With summer arriving in full heat, so do the cucumbers. Who doesn’t love a crisp dill pickle? Not to many people make brine or “crock” pickles anymore because they not only take several weeks to make, but many people today do not understand that the “stuff” that comes to the top, is good bacteria and is needed for the fermentation process of the pickle. There are good bacteria and bad bacteria, the good is what is needed and creates a film to help ferment your pickles to perfection. Fermentation also has a “smell” to it. Not a rotten smell, but just an odor. Old fashioned crock pickles are cured by fermentation and the scum and the odor is the fermentation agent. It takes 3 weeks (or longer, I prefer about 6 weeks) in cooler temperatures to complete the process of fermentation. During that process your pickles will go from a bright green to an olive or yellow green color. Do NOT have your crock or fermentation “jar” in a warm area, it should be below 75 degrees F. We utilize our pantry which is in our basement for all fermentation’s as well as our canned and dry goods.
You can keep them in the crock with the salt brine all winter or you can preserve them by canning them. I prefer to can mine. I water bath my pickles, well if they last that long anyway.
For my pickles, I use a 1 gallon fermentation “jar” with weights. The lid has a hole in it (my husband did this in the correct sized “lid” in which the fermentation “vent” sits nicely into. You can also use an old fashioned crock with weights and a cover.
You can not make crock pickles from store bought cucumbers!!! Please read that out loud. YOU CAN NOT MAKE CROCK PICKLES FROM STORE BOUGHT CUCUMBERS!!! Why? Because store bought is coated with a wax film to keep them looking pretty longer. You must use strait from the garden fresh cucumbers. No bigger than 4 inches long and make sure they are “skinny”. Not too fat so the texture is good, you want young, bright smaller cucumbers.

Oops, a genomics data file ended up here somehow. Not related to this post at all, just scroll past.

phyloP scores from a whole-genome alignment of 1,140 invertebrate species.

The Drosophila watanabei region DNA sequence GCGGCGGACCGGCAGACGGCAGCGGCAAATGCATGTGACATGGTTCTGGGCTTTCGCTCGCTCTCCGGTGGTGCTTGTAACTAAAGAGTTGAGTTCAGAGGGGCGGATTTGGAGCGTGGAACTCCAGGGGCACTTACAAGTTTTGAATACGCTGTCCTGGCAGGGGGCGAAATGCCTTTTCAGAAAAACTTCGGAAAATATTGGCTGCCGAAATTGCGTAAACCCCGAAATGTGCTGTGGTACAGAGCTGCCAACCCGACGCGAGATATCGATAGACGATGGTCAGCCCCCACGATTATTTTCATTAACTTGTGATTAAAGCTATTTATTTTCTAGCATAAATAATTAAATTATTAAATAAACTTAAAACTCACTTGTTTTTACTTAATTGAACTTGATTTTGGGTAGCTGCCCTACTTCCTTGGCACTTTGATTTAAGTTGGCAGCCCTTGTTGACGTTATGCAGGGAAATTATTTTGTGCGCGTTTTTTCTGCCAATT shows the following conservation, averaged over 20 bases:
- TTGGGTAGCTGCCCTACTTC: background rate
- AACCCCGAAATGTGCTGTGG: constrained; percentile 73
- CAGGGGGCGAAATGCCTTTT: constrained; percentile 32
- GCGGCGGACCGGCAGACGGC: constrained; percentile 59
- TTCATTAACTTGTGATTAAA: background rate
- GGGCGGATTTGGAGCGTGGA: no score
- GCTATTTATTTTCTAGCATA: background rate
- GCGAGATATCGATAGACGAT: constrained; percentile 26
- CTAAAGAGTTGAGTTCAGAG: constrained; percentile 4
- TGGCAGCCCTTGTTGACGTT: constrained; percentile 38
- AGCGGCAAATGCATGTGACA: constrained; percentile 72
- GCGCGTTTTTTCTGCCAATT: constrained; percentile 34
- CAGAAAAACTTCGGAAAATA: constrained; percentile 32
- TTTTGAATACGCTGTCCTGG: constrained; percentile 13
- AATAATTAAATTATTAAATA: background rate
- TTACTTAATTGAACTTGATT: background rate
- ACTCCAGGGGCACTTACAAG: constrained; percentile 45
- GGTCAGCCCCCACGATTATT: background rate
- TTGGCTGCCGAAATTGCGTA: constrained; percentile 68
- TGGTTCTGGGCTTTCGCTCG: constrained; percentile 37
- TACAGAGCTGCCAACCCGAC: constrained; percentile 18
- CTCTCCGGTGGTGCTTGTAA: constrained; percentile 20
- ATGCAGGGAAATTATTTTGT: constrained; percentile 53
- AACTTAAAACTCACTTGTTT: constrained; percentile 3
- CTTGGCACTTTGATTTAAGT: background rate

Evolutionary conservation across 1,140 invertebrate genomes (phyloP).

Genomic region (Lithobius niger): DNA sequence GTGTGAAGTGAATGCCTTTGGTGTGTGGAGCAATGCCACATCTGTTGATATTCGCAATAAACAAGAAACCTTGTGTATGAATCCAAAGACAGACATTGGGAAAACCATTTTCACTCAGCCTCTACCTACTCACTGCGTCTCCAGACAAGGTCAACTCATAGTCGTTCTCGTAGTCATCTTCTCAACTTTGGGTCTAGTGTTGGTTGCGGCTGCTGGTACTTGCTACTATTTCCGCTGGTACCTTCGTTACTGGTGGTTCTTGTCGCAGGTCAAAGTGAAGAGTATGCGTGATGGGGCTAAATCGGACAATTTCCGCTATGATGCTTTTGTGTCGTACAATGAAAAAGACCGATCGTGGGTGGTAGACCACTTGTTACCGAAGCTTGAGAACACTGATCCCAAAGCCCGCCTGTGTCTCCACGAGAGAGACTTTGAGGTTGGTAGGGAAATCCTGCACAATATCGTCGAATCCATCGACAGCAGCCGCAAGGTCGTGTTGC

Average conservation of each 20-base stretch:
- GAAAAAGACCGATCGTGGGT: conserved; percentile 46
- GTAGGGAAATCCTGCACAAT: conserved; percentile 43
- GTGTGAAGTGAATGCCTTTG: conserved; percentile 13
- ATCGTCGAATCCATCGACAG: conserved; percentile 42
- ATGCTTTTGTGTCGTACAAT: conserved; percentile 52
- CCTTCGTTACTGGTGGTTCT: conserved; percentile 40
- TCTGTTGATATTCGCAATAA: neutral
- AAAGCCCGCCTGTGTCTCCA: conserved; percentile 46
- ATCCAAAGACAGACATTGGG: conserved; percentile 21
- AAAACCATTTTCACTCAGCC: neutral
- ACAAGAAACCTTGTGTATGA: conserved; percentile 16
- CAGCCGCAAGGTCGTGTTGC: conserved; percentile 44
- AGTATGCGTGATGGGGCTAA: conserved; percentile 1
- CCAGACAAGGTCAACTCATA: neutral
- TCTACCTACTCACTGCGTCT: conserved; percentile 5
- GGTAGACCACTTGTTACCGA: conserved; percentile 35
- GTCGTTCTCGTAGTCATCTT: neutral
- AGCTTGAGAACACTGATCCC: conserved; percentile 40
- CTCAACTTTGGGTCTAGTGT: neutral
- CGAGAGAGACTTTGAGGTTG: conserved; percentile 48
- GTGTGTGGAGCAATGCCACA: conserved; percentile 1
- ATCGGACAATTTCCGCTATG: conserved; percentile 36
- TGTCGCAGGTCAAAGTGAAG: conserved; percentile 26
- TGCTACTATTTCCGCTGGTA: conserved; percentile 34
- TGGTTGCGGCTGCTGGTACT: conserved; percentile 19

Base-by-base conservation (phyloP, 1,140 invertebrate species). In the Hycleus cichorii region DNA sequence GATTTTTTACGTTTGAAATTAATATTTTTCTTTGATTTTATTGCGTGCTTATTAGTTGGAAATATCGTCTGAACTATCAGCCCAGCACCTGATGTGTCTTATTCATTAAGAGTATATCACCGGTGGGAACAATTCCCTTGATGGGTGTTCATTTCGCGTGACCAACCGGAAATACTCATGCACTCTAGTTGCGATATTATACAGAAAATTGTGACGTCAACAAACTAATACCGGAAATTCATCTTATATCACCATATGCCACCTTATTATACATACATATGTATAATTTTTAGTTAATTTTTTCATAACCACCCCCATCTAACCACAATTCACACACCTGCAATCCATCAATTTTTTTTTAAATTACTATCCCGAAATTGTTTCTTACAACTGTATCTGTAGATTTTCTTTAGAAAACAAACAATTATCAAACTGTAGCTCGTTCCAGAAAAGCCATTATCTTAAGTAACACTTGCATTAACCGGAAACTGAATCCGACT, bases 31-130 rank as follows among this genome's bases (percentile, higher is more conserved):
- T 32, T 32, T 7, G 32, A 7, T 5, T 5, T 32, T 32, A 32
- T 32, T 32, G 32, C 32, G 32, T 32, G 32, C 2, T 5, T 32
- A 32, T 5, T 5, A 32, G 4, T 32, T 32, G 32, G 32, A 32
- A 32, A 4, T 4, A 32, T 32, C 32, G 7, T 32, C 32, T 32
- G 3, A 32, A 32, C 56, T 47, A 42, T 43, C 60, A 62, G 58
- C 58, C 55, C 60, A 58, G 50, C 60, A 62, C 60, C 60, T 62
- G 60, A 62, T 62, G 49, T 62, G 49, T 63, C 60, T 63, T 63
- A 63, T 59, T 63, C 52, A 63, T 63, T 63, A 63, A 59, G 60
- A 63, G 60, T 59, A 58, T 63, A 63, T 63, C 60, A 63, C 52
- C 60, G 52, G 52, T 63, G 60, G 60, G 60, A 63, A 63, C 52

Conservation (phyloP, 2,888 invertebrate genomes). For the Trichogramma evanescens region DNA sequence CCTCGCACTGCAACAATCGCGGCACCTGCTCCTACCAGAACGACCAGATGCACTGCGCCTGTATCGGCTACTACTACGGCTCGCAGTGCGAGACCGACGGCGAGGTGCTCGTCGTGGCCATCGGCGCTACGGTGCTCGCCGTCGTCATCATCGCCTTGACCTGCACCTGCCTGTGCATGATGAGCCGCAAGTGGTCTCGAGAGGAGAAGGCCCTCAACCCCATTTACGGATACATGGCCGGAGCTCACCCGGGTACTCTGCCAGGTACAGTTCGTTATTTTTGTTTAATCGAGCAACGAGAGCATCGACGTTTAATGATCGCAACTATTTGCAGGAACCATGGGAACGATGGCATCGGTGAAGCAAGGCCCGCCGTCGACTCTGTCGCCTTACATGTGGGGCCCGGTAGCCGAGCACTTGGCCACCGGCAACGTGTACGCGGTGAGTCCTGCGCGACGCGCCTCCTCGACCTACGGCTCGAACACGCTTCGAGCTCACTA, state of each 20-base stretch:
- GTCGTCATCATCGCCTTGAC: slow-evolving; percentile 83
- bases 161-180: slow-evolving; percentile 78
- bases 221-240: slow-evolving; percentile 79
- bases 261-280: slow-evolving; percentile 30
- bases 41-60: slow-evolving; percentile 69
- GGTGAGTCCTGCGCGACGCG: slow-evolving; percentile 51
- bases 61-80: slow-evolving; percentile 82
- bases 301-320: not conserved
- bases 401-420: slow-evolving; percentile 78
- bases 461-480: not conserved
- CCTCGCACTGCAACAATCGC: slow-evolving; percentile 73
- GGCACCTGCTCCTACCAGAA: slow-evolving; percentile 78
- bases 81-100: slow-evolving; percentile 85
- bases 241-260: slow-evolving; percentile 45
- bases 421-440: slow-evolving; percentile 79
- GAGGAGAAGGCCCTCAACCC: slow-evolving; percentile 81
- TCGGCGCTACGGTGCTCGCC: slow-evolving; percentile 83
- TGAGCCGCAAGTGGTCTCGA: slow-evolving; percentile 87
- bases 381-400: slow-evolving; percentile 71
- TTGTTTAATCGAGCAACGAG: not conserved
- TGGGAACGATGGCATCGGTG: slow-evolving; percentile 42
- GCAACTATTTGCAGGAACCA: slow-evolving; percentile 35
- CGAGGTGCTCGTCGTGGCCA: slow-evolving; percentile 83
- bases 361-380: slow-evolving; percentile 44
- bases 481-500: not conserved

You will need 5 lbs of cucumbers that have been washed and have any dirt and blossom and stems removed. Do not peel or slice.
Since I have 1 gallon fermentation jars, I make 5 lbs at a time of crock pickles. So this is the recipe for 1 gallon of fermentation dill pickles.
- 5 lbs of small cucumbers, washed
- 8 cups of water
- 5 fresh heads of dill (flower)
- 2 cloves of garlic, peeled and slightly crushed
- 2 dried bird chilies (this is optional)
- 1 tablespoon of mustard seed
- 1 tsp of peppercorns (optional)
- 1/2 cup of PICKLING salt (DO NOT USE SEA SALT, TABLE SALT OR IODIZED SALT!)
- 1/4 cup of white vinegar
- In your crock or jar (make sure it is clean). Add a layer of 2 dill flowers, 1 chili, garlic, mustard seed, peppercorns.
- Add in your cucumbers layering them as tightly as possible.
- Add in your remaining dill “flowers” then a couple cucumbers to hold them down.
- Heat your water, vinegar and salt until it is hot, just under a boil and the salt is dissolved.
- Pour your mixture over your cucumbers and spices. There should be enough to cover your cucumbers but not completely fill your crock or jar.
- Add a plate or fermentation “topping” over your pickles, then the weights on top of the covering to hold everything down well below the top of the brine.
- Your cucumbers must always be below your brine, safely submerged at least 2 inches below the brine. You may have to add salt, vinegar water to your brine if evaporation happens during your process.
- I add a fermentation lid and vent to mine, to cut down on the evaporation. You can also use a cloth over the top.
Now we move our crock to a cool place, I use my pantry and wait. I check on my crock about once every 3 days to make sure the brine level is up and there is nothing “funky” happening. Your pickles are ready in 3 weeks, I like to wait a little longer. You can transport them in half gallon jars with the dill brine and keep in the refrigerator or you can preserve them in pints/quarts using the water bath method for pickles.
Until next time,
Mrs. Kay Lynn Rice